The double-barrelled pressures of inflation and staffing shortages are forcing food businesses and grocers to take cost cutting measures and customers are noticing, according to a recent survey.
The changes have led to media stories about the rise of “shrinkflation” and “skimpflation.” The former refers to reducing product sizes while maintaining price, and the latter refers to any number of ways retailers can reduce service levels to try and prevent raising prices.
The twin trends were the focus of a recent Field Agent Canada study, in which they surveyed 1,554 consumers (Feb. 1-6) to see just how much these issue were having an impact on the Canadian grocery shopper experience.
In terms of so-called skimpflation, fully 61% of respondents said they have noticed fewer employees in grocery stores in recent months, and 44% said they have experienced worse customer service.
And when it comes to shrinkflation, 96% said they’ve noticed higher prices overall and 58% said they’re seeing smaller product sizes.
Consumers' recognition that they are getting less for the same money was one of the most surprising findings from the survey, said Field Agent Canada GM Jeff Doucette.
In the past, shrinking sizes was considered an innovative way to contain costs by some producers, he said. “Now it seems consumers are on to that.”
Food companies will have to ask themselves if it’s worth the trouble to make all the changes to reduce product size if customers realize what it is—a hidden price increase.
With so many other prices going up, the better strategy would be to increase the price and just be transparent about it: “People are sort of expecting it,” he said. “With everybody else taking price increases today, I would suggest you're probably just better to take a price increase instead of trying to do all of that.”
Meanwhile, retailers should be paying attention to how their customers react to the skimpflation happening in-store.
“Consumers are really noticing that [grocers] are cutting back in terms of the store labour component in general. That service is getting worse, there's longer lines at checkout and shelves are less [well stocked].”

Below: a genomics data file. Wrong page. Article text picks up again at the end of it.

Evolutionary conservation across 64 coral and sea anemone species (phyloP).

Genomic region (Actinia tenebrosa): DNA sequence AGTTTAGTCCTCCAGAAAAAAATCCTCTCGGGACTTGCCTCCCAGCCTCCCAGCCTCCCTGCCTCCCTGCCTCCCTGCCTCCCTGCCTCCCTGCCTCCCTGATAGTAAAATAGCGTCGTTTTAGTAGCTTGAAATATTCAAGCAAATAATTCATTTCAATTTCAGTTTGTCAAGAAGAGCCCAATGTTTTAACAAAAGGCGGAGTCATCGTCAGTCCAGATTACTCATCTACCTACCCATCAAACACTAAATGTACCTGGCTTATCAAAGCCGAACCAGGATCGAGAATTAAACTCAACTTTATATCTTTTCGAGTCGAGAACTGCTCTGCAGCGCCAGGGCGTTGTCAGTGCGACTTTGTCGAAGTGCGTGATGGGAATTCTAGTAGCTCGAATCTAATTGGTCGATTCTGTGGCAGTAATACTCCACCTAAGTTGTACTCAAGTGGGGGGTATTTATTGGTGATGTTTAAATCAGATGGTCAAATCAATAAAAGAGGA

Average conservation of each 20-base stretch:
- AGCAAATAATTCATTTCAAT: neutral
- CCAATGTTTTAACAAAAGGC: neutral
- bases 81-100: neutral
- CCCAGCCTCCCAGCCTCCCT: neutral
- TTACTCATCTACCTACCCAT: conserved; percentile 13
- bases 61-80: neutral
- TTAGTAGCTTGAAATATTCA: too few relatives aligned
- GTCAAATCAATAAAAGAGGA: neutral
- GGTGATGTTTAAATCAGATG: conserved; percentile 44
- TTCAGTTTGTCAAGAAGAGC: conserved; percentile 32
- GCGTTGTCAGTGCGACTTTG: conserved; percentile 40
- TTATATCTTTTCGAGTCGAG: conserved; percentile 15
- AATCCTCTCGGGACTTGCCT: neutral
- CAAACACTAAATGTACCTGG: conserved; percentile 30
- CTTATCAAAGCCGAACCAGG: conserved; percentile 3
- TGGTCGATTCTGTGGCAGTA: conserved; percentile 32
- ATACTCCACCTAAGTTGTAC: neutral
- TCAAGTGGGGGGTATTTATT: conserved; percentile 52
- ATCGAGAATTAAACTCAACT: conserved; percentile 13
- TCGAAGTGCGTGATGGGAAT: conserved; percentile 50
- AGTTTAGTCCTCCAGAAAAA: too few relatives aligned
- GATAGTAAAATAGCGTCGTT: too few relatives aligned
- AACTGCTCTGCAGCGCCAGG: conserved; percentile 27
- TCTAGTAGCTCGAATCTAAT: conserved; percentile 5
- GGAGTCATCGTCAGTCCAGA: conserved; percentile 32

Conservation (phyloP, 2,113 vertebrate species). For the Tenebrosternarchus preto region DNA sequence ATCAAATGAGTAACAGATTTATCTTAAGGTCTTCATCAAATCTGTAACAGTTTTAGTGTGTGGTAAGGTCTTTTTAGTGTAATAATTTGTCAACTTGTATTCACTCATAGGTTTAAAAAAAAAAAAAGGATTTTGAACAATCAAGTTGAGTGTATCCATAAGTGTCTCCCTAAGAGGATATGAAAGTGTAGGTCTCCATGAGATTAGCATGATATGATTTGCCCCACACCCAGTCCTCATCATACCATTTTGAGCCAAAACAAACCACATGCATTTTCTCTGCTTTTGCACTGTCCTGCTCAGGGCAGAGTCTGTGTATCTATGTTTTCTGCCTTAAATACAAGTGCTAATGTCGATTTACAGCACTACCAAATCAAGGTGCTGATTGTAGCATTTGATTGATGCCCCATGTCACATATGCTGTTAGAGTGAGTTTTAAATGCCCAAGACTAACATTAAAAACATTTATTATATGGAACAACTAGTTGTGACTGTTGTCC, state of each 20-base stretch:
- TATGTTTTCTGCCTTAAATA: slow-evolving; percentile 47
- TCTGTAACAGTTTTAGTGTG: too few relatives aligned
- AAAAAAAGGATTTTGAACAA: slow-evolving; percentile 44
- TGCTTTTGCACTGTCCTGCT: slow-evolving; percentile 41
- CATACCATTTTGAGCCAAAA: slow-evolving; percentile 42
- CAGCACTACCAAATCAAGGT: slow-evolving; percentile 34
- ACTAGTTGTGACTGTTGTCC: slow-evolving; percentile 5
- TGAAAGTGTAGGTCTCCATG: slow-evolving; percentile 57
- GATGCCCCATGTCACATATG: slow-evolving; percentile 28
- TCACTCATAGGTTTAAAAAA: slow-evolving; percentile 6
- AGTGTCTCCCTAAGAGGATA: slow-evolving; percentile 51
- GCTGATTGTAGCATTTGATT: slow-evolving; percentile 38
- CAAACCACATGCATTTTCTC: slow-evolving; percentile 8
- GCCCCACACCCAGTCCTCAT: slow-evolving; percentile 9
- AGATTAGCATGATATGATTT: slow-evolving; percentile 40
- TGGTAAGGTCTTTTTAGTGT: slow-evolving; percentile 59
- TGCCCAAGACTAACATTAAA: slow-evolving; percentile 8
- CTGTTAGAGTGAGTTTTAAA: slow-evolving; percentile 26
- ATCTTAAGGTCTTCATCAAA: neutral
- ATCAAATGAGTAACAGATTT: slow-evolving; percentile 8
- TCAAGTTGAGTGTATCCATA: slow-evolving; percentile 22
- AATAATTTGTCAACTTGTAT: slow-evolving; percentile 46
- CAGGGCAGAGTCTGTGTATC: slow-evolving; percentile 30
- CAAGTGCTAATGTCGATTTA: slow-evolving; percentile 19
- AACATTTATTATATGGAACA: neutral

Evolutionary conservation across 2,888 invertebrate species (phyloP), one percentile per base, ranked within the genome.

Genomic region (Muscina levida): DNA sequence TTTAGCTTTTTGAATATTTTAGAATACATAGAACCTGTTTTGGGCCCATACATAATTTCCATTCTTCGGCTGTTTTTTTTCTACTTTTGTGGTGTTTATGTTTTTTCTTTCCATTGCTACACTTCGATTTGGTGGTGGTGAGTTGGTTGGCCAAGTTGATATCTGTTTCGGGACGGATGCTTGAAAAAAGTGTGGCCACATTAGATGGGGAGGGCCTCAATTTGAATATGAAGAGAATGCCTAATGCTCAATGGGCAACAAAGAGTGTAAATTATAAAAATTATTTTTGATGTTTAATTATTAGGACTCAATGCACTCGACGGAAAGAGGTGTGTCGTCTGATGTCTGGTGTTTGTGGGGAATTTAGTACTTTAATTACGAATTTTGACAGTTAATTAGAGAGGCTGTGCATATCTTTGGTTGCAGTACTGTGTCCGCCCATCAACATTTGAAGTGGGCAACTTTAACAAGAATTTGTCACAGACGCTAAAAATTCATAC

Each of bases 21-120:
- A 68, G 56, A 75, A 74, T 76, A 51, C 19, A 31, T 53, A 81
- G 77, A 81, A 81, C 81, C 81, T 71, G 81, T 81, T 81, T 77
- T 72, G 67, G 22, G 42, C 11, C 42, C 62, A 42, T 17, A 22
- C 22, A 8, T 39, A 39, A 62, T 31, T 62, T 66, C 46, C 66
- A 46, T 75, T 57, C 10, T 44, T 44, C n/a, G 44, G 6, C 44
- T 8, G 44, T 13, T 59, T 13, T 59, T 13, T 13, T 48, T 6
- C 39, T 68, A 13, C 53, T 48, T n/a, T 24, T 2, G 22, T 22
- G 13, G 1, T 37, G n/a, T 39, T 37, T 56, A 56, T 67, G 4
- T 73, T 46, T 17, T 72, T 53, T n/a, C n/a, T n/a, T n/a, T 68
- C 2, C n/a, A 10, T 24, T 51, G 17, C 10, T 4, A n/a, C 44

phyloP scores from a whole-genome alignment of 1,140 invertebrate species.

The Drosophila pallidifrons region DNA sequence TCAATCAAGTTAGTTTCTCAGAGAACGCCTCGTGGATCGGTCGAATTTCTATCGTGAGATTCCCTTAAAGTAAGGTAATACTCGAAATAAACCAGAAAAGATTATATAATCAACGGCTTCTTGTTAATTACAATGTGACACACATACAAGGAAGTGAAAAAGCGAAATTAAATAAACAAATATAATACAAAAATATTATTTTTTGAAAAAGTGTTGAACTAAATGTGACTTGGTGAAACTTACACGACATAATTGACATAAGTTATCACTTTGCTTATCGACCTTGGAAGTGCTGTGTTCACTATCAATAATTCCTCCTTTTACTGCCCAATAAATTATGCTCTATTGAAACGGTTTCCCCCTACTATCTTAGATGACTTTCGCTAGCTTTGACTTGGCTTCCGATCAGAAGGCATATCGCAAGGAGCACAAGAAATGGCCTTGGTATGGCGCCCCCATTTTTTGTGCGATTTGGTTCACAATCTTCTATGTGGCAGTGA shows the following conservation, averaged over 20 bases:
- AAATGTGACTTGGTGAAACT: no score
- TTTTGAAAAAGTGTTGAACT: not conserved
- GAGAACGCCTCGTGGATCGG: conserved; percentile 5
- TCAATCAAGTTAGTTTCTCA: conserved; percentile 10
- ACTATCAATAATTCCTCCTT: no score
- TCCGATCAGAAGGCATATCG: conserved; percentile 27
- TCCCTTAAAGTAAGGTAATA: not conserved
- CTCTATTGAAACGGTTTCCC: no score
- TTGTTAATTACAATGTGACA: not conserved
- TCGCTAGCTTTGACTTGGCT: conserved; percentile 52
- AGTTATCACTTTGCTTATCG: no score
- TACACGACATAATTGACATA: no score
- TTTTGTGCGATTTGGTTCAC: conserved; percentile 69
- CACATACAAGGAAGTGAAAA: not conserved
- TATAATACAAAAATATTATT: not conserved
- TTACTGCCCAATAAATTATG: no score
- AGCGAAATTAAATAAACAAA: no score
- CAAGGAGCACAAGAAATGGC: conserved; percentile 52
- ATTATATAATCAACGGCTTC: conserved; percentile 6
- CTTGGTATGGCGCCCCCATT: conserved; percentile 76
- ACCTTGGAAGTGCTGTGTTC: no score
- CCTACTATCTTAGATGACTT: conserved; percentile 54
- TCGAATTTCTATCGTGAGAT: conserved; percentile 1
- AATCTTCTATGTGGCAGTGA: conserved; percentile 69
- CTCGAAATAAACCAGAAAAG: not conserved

However, while grocers are undeniably dealing with a host of new problems and challenges, Gary Sands said the Canadian Federation of Independent Grocers has not heard from its members about having to cut staff in response.
“The supply chain is very tired after two years of a pandemic. We have had catastrophic flooding in B.C., Omicron has ripped through the supply chain, and now, we have blockades disrupting the supply chain and delaying deliveries,” said Sands, senior vice-president of public policy for the industry group.
“All of these factors drive up costs throughout the supply chain and inevitably they have to be passed on to the consumer,” he said, but added: “I have not heard of any independents cutting costs or having fewer staff as a result.”
In the Field Agent study though, about four in five shoppers say they have noticed out-of-stocks, and 55% said they think lineups are longer at checkout, while 48% said there are not enough checkout clerks.
During a call with analysts last month, Metro president and CEO Eric La Flèche said labour pressures existed pre-pandemic and were “clearly amplified” with the surge in Omicron cases in late December.
“As far as labour in our stores, the pandemic affected increased absenteeism for sure, but we have labour challenges as an industry and we’re addressing them,” said La Flèche. “We’re recruiting, installing technology in our stores with self-checkout to mitigate the impact of not finding cashiers for certain shifts, but overall I think we’re managing it pretty well.”
Of those who reported noticing deteriorating customer service, 35% said the poorer services has led them to shop less in-store, 26% said they have changed retailers and 23% said they are shopping in stores less overall.
However, 27% said “skimpflation” has not affected how they shop at all. And, Field Agent also asked respondents if they’d rather have better customer service and higher costs, or reduced services and lower prices.
“People still say they want the low prices,” he said. Asked which action from a grocer they were most willing to accept, 45% said poorer customer service, 32% said smaller packages and 23% said higher prices.
“There’s this grumbling of ‘We don't like long lines, or we don't like stores that are messy, or disorganized.’ But they also would prefer that versus having to pay more for their groceries.”